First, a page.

MJ: Though not for reporters.
MJ: You talked a little about Michelle Obama, how everyone is obsessed with swatches of her potential clothes, with the fact that she shops at J-Crew. What do you think of this tabloid obsession?
GI: I think it just is what it is. Nothing about it surprises me. We get obsessed with whatever else is new and unexplored. And people did not bother to explore Michelle Obama very carefully during the campaign in terms of what kind of person she was. They latched on to the occasional statement here or there, but they didn't really want to know that much, even though there was a fair bit written about who she was. And she's a brand-new thing for many Americans. No one has ever seen a black woman of accomplishment with a cute husband and cute children who seems perfectly pleasant. And is gorgeous. And because this is America, we still treat women and analyze women in fairly superficial ways, and we get obsessed by the fact that she dresses well. Now, we got obsessed also by Nancy Reagan's clothes, and we got obsessed more in a bad way probably with Hillary Clinton's clothes. This is something in some ways that is completely predictable. But like Barack Obama, there are layers and layers to Michelle Obama we have yet to pull back in part because she came to this role after having a very accomplished career and we've heard almost no talk of what she's going to do with those skills. It doesn't mean that she's going back to work, but it also means she's not going to just be holding teas. She's got to search out that middle ground for what can she be as a first lady.
MJ: You said a few weeks ago, She'll be unlike any first lady we've ever had—how could she not be? Do you believe she will redefine what a first lady is and does?
GI: I think she stands the potential of redefining a lot of things, and it's not just being a first lady. I think a lot of women look at her and say, Wow, she's a mother who's managing to do this. How is she doing that? Someone recently asked me, Will she change the way we look at black families? And I thought, My goodness, I think she'll change, she has the potential for changing the way we look at families. People look at that family, this intact family, with kids who seem to love their parents, parents who seem to love each other, and they represent, and who knows how much of it is what it seems to us, but it represents what everyone wants. It's an American ideal, not just an African American ideal. To have that, and because of their age, because of their youth, it evokes the same emotion that the Kennedys did. Which is, when people say Camelot, I think that's what they mean, even though I don't think it's applicable to Barack and Michelle Obama because the Obamas did not come from the Bouvier and Kennedy families. They didn't have a lifetime of money and privilege. They came from middle-class, food-stamp mothers—not Michelle's mother, but Barack's mother. So you have to assume that they're coming thinking of one generation linked to something different. So that alone means they'd have the possibility to change something, but we don't know what yet.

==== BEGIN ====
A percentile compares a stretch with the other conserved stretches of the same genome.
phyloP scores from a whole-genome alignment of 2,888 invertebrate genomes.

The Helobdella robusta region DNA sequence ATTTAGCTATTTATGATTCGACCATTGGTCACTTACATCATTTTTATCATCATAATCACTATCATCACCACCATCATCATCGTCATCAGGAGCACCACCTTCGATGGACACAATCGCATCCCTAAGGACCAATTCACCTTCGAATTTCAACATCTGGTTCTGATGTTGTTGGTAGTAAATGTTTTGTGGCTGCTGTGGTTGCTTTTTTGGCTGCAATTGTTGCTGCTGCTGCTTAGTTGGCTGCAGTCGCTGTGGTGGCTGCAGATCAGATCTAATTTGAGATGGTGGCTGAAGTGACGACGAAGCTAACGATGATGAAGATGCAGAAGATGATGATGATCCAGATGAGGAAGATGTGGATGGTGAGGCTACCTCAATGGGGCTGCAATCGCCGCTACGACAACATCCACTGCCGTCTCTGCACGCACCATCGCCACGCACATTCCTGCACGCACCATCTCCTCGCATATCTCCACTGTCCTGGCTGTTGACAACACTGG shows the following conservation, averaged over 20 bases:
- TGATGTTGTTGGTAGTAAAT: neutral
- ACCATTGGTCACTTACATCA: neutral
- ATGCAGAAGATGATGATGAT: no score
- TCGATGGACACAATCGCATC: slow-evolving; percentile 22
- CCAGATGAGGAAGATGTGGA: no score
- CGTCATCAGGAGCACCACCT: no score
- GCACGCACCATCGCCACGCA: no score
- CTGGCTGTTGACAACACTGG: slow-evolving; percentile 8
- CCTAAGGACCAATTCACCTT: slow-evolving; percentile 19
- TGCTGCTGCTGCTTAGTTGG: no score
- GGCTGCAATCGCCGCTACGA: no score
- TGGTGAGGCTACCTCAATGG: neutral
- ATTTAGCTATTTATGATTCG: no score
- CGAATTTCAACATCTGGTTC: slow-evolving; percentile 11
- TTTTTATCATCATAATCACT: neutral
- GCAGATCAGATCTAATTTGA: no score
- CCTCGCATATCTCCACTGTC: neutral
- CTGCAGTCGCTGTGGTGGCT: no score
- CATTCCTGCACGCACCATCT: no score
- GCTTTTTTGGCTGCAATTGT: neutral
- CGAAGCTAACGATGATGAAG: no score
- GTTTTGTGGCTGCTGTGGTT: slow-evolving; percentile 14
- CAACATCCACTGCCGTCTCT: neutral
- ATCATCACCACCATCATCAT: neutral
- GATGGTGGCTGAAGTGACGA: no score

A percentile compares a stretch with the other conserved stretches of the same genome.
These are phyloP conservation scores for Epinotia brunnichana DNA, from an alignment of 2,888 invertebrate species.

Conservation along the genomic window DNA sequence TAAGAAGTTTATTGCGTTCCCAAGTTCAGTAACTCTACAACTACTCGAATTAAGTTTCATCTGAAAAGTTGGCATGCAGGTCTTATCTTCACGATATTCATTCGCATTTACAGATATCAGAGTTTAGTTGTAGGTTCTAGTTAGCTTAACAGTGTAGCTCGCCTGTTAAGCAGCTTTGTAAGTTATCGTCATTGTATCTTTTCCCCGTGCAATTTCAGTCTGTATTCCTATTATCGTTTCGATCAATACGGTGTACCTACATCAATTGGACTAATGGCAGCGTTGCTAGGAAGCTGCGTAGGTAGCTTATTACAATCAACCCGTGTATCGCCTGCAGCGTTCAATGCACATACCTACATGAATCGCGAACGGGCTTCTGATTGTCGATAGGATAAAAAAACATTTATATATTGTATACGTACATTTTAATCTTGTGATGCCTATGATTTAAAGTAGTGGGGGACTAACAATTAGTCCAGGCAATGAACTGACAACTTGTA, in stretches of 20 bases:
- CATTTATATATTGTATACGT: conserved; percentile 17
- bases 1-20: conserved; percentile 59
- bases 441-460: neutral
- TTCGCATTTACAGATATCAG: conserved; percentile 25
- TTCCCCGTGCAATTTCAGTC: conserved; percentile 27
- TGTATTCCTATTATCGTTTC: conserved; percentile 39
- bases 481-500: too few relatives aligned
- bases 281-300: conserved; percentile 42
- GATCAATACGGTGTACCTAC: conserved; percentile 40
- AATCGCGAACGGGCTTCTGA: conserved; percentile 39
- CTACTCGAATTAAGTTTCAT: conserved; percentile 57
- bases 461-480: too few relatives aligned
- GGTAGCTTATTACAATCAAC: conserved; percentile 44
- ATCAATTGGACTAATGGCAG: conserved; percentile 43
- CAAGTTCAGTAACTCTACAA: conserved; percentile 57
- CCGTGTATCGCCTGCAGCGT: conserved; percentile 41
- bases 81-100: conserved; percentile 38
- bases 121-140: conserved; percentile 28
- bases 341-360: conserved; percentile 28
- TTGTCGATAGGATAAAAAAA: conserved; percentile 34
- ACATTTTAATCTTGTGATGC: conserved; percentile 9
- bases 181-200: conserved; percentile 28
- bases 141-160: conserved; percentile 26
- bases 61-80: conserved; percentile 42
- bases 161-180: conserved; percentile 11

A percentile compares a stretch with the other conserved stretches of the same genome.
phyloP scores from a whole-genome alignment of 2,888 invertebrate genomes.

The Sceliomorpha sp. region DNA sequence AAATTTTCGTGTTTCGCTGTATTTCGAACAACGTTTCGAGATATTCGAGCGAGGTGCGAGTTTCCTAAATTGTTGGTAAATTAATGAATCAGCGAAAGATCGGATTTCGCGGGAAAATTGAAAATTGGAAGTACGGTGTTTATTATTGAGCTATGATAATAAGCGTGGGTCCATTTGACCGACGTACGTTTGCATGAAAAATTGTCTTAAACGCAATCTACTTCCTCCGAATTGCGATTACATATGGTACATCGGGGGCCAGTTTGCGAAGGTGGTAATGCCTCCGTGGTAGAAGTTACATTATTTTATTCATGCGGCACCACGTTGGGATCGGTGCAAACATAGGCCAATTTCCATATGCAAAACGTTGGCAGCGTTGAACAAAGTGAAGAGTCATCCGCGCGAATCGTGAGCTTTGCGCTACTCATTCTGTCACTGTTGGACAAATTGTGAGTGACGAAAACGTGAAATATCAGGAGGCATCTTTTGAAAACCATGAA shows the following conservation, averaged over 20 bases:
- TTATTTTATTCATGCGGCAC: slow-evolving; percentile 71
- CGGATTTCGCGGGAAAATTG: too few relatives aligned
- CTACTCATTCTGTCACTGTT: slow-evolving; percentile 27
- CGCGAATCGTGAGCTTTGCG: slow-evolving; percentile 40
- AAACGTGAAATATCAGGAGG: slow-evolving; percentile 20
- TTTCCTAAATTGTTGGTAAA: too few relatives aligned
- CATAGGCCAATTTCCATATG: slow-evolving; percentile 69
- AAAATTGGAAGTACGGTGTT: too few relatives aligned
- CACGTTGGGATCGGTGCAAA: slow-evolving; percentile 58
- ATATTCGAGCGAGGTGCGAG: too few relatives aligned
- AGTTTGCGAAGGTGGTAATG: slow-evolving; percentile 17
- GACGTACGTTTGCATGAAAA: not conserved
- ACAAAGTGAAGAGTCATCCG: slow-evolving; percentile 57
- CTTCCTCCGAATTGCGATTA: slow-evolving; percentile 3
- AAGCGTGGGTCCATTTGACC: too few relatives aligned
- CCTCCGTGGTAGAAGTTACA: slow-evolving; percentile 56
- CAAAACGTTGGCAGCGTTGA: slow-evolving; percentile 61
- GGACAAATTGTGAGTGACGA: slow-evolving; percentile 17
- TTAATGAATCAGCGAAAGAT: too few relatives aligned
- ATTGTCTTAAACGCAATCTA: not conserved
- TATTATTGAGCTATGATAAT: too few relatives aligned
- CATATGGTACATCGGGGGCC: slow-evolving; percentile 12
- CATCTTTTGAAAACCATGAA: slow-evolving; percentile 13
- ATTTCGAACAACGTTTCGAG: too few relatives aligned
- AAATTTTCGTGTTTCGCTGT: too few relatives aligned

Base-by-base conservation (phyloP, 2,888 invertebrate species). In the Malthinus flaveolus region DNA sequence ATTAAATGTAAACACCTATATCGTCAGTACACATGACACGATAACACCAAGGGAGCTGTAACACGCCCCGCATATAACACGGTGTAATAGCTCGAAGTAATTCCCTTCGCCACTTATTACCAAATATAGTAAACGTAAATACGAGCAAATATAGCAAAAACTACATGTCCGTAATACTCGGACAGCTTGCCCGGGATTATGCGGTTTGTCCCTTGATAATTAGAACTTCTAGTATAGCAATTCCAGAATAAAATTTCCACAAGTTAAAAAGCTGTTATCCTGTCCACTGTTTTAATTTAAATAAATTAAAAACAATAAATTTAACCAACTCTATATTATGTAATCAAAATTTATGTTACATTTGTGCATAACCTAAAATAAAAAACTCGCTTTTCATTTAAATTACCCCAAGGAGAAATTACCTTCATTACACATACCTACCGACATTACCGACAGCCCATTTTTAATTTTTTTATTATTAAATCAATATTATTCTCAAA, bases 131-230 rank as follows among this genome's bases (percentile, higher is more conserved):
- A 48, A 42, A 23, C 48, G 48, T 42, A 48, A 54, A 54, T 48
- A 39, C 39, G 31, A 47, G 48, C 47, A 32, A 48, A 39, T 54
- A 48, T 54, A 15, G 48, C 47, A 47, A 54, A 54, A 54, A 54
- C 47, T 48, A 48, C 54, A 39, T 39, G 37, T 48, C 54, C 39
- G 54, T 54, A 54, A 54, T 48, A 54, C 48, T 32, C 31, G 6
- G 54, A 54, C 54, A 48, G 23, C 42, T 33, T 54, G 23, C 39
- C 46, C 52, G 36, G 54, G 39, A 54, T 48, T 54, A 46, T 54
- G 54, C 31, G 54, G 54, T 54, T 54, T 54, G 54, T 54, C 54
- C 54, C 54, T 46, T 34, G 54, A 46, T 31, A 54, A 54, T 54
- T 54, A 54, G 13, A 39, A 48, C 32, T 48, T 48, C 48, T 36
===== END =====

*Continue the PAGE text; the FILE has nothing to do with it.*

MJ: Where's the next breakthrough?
GI: Well it's funny, everywhere I go some people ask me whether it's going to be a Latino breakthrough, some people ask me whether it's going to be a female breakthrough, and then I'm reminded that five years ago we didn’t even know Barack Obama's name. So it's really possible it's going to be coming from a place we haven't even looked and seen yet, that all kinds of changes are possible. But I just don't know, and I'm not really good at being predictive, so I guess I'm willing to be surprised.
MJ: You say about race that we have not yet come to a "common place." What might get us there?
GI: I think it's fair to say we are on a journey to that common place. No single election or piece of legislation or ennobling speech will get us there. But Deval Patrick likes to talk about the single-generation leap we have taken to get us where we are now. So it's not crazy to think the next leap could take us even further.
MJ: How does the conversation around racial equality go now that we have millions of well-meaning white folk who say, I voted for Barack Obama, so everything's okay now?
GI: I have discovered as I travel the country talking about this book that people are eager to talk about race in a way that isn't about conflict or guilt or blames. But not even the president thinks we have transcended race. Inequalities driven by race are still far too stark for that.